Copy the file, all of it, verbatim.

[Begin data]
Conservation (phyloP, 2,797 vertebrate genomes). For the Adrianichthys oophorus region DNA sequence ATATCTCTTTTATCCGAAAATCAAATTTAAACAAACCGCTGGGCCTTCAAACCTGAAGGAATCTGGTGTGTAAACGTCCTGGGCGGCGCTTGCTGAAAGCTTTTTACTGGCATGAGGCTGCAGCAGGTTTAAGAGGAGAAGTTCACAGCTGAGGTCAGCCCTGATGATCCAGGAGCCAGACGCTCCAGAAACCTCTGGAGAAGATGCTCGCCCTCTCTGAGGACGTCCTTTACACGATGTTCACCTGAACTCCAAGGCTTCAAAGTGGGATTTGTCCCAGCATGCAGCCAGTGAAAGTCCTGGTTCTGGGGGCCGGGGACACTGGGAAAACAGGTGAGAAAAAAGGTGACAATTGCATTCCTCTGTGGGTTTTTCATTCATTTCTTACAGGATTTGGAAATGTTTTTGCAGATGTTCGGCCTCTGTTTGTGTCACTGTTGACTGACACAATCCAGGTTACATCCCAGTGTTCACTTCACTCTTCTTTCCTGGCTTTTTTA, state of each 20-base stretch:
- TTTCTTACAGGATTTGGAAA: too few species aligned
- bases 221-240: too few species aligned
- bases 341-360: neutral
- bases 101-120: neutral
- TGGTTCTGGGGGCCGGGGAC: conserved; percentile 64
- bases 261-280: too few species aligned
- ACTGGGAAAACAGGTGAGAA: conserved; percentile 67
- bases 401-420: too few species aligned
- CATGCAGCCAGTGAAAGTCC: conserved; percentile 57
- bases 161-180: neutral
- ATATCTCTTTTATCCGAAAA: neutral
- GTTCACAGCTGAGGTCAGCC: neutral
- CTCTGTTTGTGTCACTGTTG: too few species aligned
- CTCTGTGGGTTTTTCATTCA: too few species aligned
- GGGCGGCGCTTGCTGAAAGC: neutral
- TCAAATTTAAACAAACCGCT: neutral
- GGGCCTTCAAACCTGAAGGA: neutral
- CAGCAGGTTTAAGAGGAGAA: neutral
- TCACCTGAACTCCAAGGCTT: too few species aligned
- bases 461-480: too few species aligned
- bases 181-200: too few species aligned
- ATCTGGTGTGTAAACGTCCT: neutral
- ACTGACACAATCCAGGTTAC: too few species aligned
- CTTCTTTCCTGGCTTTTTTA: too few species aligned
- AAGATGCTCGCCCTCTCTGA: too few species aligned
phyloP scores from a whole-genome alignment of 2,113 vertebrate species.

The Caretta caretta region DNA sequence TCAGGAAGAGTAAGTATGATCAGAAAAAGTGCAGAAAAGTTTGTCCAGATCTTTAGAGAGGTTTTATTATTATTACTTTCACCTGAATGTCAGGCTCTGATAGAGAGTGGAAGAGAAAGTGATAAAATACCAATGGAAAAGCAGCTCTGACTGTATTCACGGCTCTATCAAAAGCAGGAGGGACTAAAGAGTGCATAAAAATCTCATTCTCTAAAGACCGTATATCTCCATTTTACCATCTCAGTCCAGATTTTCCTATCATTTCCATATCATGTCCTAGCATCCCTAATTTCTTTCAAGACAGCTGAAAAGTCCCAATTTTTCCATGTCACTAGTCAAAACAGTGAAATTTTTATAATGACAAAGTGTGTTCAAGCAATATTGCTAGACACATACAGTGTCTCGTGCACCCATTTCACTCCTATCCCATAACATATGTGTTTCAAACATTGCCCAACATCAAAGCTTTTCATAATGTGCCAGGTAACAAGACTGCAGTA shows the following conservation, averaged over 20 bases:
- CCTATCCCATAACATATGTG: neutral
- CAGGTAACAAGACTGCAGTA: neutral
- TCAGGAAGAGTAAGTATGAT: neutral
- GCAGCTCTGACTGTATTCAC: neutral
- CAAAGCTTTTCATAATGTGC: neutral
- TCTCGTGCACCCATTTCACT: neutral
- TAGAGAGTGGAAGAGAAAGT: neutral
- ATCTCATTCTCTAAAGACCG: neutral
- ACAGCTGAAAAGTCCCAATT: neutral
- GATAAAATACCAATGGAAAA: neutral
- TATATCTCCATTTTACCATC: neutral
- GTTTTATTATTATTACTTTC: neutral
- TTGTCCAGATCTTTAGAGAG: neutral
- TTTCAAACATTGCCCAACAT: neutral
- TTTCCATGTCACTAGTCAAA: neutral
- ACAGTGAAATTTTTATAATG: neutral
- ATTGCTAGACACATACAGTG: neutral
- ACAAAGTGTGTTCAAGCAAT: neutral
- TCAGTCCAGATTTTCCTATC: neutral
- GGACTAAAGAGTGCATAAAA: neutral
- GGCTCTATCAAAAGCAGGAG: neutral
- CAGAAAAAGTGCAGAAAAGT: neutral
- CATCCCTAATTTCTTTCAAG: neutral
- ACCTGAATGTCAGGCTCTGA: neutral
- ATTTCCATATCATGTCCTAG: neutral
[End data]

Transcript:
Conservation (phyloP, 2,797 vertebrate genomes). For the Adrianichthys oophorus region DNA sequence ATATCTCTTTTATCCGAAAATCAAATTTAAACAAACCGCTGGGCCTTCAAACCTGAAGGAATCTGGTGTGTAAACGTCCTGGGCGGCGCTTGCTGAAAGCTTTTTACTGGCATGAGGCTGCAGCAGGTTTAAGAGGAGAAGTTCACAGCTGAGGTCAGCCCTGATGATCCAGGAGCCAGACGCTCCAGAAACCTCTGGAGAAGATGCTCGCCCTCTCTGAGGACGTCCTTTACACGATGTTCACCTGAACTCCAAGGCTTCAAAGTGGGATTTGTCCCAGCATGCAGCCAGTGAAAGTCCTGGTTCTGGGGGCCGGGGACACTGGGAAAACAGGTGAGAAAAAAGGTGACAATTGCATTCCTCTGTGGGTTTTTCATTCATTTCTTACAGGATTTGGAAATGTTTTTGCAGATGTTCGGCCTCTGTTTGTGTCACTGTTGACTGACACAATCCAGGTTACATCCCAGTGTTCACTTCACTCTTCTTTCCTGGCTTTTTTA, state of each 20-base stretch:
- TTTCTTACAGGATTTGGAAA: too few species aligned
- bases 221-240: too few species aligned
- bases 341-360: neutral
- bases 101-120: neutral
- TGGTTCTGGGGGCCGGGGAC: conserved; percentile 64
- bases 261-280: too few species aligned
- ACTGGGAAAACAGGTGAGAA: conserved; percentile 67
- bases 401-420: too few species aligned
- CATGCAGCCAGTGAAAGTCC: conserved; percentile 57
- bases 161-180: neutral
- ATATCTCTTTTATCCGAAAA: neutral
- GTTCACAGCTGAGGTCAGCC: neutral
- CTCTGTTTGTGTCACTGTTG: too few species aligned
- CTCTGTGGGTTTTTCATTCA: too few species aligned
- GGGCGGCGCTTGCTGAAAGC: neutral
- TCAAATTTAAACAAACCGCT: neutral
- GGGCCTTCAAACCTGAAGGA: neutral
- CAGCAGGTTTAAGAGGAGAA: neutral
- TCACCTGAACTCCAAGGCTT: too few species aligned
- bases 461-480: too few species aligned
- bases 181-200: too few species aligned
- ATCTGGTGTGTAAACGTCCT: neutral
- ACTGACACAATCCAGGTTAC: too few species aligned
- CTTCTTTCCTGGCTTTTTTA: too few species aligned
- AAGATGCTCGCCCTCTCTGA: too few species aligned
phyloP scores from a whole-genome alignment of 2,113 vertebrate species.

The Caretta caretta region DNA sequence TCAGGAAGAGTAAGTATGATCAGAAAAAGTGCAGAAAAGTTTGTCCAGATCTTTAGAGAGGTTTTATTATTATTACTTTCACCTGAATGTCAGGCTCTGATAGAGAGTGGAAGAGAAAGTGATAAAATACCAATGGAAAAGCAGCTCTGACTGTATTCACGGCTCTATCAAAAGCAGGAGGGACTAAAGAGTGCATAAAAATCTCATTCTCTAAAGACCGTATATCTCCATTTTACCATCTCAGTCCAGATTTTCCTATCATTTCCATATCATGTCCTAGCATCCCTAATTTCTTTCAAGACAGCTGAAAAGTCCCAATTTTTCCATGTCACTAGTCAAAACAGTGAAATTTTTATAATGACAAAGTGTGTTCAAGCAATATTGCTAGACACATACAGTGTCTCGTGCACCCATTTCACTCCTATCCCATAACATATGTGTTTCAAACATTGCCCAACATCAAAGCTTTTCATAATGTGCCAGGTAACAAGACTGCAGTA shows the following conservation, averaged over 20 bases:
- CCTATCCCATAACATATGTG: neutral
- CAGGTAACAAGACTGCAGTA: neutral
- TCAGGAAGAGTAAGTATGAT: neutral
- GCAGCTCTGACTGTATTCAC: neutral
- CAAAGCTTTTCATAATGTGC: neutral
- TCTCGTGCACCCATTTCACT: neutral
- TAGAGAGTGGAAGAGAAAGT: neutral
- ATCTCATTCTCTAAAGACCG: neutral
- ACAGCTGAAAAGTCCCAATT: neutral
- GATAAAATACCAATGGAAAA: neutral
- TATATCTCCATTTTACCATC: neutral
- GTTTTATTATTATTACTTTC: neutral
- TTGTCCAGATCTTTAGAGAG: neutral
- TTTCAAACATTGCCCAACAT: neutral
- TTTCCATGTCACTAGTCAAA: neutral
- ACAGTGAAATTTTTATAATG: neutral
- ATTGCTAGACACATACAGTG: neutral
- ACAAAGTGTGTTCAAGCAAT: neutral
- TCAGTCCAGATTTTCCTATC: neutral
- GGACTAAAGAGTGCATAAAA: neutral
- GGCTCTATCAAAAGCAGGAG: neutral
- CAGAAAAAGTGCAGAAAAGT: neutral
- CATCCCTAATTTCTTTCAAG: neutral
- ACCTGAATGTCAGGCTCTGA: neutral
- ATTTCCATATCATGTCCTAG: neutral